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What Did You Contribute?

So here in the Mid-Atlantic region of the US, it's time to contribute to the Boy Scouts Food Drive. I did my usual: pasta, canned tomatoes, black beans. Honestly, things I buy just for the sake of giving away.

But a few months ago I received a very rare Ecuadoran hot chocolate and expensive Ecuadorean coffee beans. I donated both. OK or not?

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  1. We used to be Scout leaders and our troop collected a lot in our community. But then (long after our Scouting days) I learned that local food banks can do a lot more with a money donation, rather than handling an odd collection of food goods. So these days we give money.

    1. Here are a couple of threads about donations :-)



      I'm sure someone would be thrilled to receive that in their box of food!

      1. I give cash. I've worked as a volunteer for various causes over the years. While can food drives are helpful, I sometimes think these have more to do with making the giver feel good rather than helping the receivers. Volunteers will be taking in the goods and sorting through them trying to come up with boxes of various items that people who are in need can use. Basic food items are easy to deal with. I know you meant wells but if I was packing boxes and came across your hot chocolate and coffee beans, I'd be stuck and wonder what the heck am I going to do with these? Coffee beans? Ground coffee I could deal with but how do I know that the person who receives this box will even have a coffee grinder? I suppose some food pantries are set up differently, but most of the ones ive dealt with appreciate the basics mostly. The best contribution is cash. That way the charity can spend the money on stuff that people really need.

        4 Replies
        1. re: Bkeats

          Yeah, the coffee beans were probably a bad choice. Hopefully a volunteer with a coffee grinder takes that home with them.

          1. re: gaffk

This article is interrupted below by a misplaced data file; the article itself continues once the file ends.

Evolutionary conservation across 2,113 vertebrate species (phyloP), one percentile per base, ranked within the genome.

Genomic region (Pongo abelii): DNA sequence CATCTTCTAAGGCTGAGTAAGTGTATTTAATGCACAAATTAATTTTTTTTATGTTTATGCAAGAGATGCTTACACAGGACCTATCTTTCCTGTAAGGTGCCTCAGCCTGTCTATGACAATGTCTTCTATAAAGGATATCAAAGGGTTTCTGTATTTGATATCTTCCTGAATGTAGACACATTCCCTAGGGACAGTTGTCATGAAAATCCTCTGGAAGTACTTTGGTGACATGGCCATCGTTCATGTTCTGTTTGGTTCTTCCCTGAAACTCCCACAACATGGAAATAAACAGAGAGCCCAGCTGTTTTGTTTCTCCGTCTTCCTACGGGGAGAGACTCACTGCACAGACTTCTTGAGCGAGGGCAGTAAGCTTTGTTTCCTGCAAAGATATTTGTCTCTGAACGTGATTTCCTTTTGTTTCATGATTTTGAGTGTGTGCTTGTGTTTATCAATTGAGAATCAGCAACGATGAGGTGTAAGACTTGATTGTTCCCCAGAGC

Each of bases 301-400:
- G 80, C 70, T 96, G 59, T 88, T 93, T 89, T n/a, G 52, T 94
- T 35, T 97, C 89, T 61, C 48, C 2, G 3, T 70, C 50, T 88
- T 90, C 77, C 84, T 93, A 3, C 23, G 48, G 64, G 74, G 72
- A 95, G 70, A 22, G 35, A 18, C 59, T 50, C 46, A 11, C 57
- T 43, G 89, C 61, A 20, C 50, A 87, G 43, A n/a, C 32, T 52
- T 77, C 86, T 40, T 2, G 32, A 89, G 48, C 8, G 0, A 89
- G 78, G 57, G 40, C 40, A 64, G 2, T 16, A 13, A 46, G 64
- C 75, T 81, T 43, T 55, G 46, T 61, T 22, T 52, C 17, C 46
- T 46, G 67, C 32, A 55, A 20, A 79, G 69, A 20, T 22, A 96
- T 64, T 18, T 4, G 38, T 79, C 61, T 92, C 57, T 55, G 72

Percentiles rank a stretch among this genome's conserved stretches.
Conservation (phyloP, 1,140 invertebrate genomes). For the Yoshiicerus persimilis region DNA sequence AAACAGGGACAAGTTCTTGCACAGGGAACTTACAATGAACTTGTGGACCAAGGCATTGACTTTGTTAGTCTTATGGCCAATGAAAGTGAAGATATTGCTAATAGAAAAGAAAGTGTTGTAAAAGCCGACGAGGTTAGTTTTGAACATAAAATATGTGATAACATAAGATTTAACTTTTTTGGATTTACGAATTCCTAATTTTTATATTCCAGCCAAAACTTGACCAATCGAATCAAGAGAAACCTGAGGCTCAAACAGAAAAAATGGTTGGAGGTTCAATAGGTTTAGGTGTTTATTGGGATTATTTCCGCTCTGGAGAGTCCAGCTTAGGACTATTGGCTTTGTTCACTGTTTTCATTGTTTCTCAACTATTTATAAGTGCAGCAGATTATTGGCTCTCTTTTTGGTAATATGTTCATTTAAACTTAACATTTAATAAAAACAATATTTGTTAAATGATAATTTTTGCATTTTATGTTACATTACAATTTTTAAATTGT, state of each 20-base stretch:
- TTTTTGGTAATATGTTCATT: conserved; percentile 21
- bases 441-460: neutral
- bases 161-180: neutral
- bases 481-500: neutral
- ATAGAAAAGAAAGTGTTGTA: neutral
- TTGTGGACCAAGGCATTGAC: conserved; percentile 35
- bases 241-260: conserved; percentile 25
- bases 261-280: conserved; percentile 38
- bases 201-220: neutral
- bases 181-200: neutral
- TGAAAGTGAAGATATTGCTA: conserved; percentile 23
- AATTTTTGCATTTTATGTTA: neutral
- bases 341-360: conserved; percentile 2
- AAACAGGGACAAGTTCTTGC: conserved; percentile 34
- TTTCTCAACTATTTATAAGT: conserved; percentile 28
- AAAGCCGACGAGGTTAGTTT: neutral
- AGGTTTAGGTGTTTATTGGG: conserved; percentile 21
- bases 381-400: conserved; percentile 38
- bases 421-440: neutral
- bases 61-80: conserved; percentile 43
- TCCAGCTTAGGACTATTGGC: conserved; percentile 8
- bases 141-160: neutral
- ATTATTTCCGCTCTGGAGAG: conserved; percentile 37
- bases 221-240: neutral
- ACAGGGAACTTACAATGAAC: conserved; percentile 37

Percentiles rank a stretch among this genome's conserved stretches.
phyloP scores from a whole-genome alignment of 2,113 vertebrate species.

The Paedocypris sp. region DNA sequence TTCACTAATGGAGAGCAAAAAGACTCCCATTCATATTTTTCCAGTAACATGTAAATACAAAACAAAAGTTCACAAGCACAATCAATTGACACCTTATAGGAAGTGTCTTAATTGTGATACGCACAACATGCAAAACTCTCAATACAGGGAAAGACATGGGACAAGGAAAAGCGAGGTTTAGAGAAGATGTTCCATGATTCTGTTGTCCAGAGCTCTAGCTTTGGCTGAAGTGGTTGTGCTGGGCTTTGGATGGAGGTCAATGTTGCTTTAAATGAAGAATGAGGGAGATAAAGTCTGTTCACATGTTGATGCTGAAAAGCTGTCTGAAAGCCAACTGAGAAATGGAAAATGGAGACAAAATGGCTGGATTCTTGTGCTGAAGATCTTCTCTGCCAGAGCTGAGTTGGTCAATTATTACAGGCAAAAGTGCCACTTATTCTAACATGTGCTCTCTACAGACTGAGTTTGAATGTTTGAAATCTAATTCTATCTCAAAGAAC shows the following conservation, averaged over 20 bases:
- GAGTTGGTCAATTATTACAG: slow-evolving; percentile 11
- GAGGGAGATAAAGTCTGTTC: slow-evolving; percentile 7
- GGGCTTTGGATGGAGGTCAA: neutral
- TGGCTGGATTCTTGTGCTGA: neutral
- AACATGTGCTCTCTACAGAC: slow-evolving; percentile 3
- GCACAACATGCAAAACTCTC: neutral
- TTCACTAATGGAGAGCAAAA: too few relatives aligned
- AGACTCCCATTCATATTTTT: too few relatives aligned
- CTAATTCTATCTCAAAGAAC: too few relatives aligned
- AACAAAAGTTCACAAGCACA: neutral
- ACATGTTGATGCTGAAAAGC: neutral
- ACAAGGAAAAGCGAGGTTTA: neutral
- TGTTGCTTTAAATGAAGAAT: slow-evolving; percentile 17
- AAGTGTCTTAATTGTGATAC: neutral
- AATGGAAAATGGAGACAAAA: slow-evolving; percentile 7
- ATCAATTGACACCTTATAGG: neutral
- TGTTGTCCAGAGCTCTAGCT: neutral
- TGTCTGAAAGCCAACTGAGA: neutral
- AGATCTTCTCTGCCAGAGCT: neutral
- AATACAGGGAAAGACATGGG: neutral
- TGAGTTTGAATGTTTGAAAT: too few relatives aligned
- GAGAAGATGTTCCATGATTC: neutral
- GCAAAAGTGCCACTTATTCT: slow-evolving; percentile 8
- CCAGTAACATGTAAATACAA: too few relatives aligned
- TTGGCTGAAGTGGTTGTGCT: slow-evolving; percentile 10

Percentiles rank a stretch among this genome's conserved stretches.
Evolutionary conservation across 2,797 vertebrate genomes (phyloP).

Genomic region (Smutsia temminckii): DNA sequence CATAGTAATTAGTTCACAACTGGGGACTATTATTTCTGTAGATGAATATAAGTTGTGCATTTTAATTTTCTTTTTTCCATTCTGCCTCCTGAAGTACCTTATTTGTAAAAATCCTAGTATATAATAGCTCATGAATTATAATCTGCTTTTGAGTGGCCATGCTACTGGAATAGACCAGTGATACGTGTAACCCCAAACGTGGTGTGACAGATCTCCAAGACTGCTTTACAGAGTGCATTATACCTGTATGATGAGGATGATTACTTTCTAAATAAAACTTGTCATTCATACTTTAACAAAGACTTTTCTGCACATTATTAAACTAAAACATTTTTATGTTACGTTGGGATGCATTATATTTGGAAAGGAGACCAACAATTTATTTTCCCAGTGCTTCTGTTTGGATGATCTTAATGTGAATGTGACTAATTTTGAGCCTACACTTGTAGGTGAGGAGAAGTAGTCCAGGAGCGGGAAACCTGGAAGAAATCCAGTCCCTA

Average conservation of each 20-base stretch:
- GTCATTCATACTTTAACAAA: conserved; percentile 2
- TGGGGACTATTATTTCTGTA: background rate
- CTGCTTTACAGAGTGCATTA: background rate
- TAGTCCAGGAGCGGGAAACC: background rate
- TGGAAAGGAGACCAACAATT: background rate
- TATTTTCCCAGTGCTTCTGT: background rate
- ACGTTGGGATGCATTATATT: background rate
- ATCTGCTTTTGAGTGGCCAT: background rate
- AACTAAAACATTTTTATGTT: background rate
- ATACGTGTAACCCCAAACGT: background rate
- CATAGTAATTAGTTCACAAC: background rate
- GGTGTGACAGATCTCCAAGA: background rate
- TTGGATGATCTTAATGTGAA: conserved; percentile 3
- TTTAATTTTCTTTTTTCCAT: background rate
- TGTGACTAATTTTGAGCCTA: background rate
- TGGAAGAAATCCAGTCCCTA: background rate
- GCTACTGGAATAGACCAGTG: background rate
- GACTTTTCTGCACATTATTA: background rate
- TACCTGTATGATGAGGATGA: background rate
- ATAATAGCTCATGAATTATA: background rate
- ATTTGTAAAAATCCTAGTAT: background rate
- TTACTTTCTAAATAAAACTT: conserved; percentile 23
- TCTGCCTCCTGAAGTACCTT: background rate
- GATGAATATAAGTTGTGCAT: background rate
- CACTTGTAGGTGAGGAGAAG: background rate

it's not unreasonable that some recipients of food pantry donations might have a coffee grinder. In our town, the food bank has station for "free choice" items, from which clients can choose one or two items each week. We include the specialty seasonings and groceries in that section. Halal and fresh dairy are also separate stations, when available.

            1. re: KarenDW

              That is a great idea and a way to match specialty items to recipients who can and want to use them.

          2. Yes, I make monetary donations to Philabundance several times a year as I know it is the most effective approach. However, when the boy scouts leave a bag for me to fill, I think it's important to fill it so they will not be disappointed on collection day or will not think their neighbors don't care about local hunger.

            I guess I was just second-guessing my decision to essentially "re-gift" expensive products to the needy.

            1. I donate cash to my local food bank throughout the year but a community organization I belong to holds an annual food drive in December and we were able to give 174 pounds of food this past December. It was pretty neat. Overall, I tend to stick with monetary donations so that the food bank can get exactly what they need. Ours has a wish list posted online and we use that for the food drive. They also like to get small amounts on grocery store gift cards so that people can purchase perishables. I'm sure someone took the coffee and chocolate but, in general, I like to stick to basic pantry items.

              2 Replies
              1. re: Hobbert

                Don't get me wrong . . .my two misjudgments were only part of a large bag of tuna, beans, canned tomatoes, rice, pasta, etc. And as I said, cash is a quarterly contribution.

                But I never considered the idea of grocery gift cards for perishables . . . great idea.

                1. re: gaffk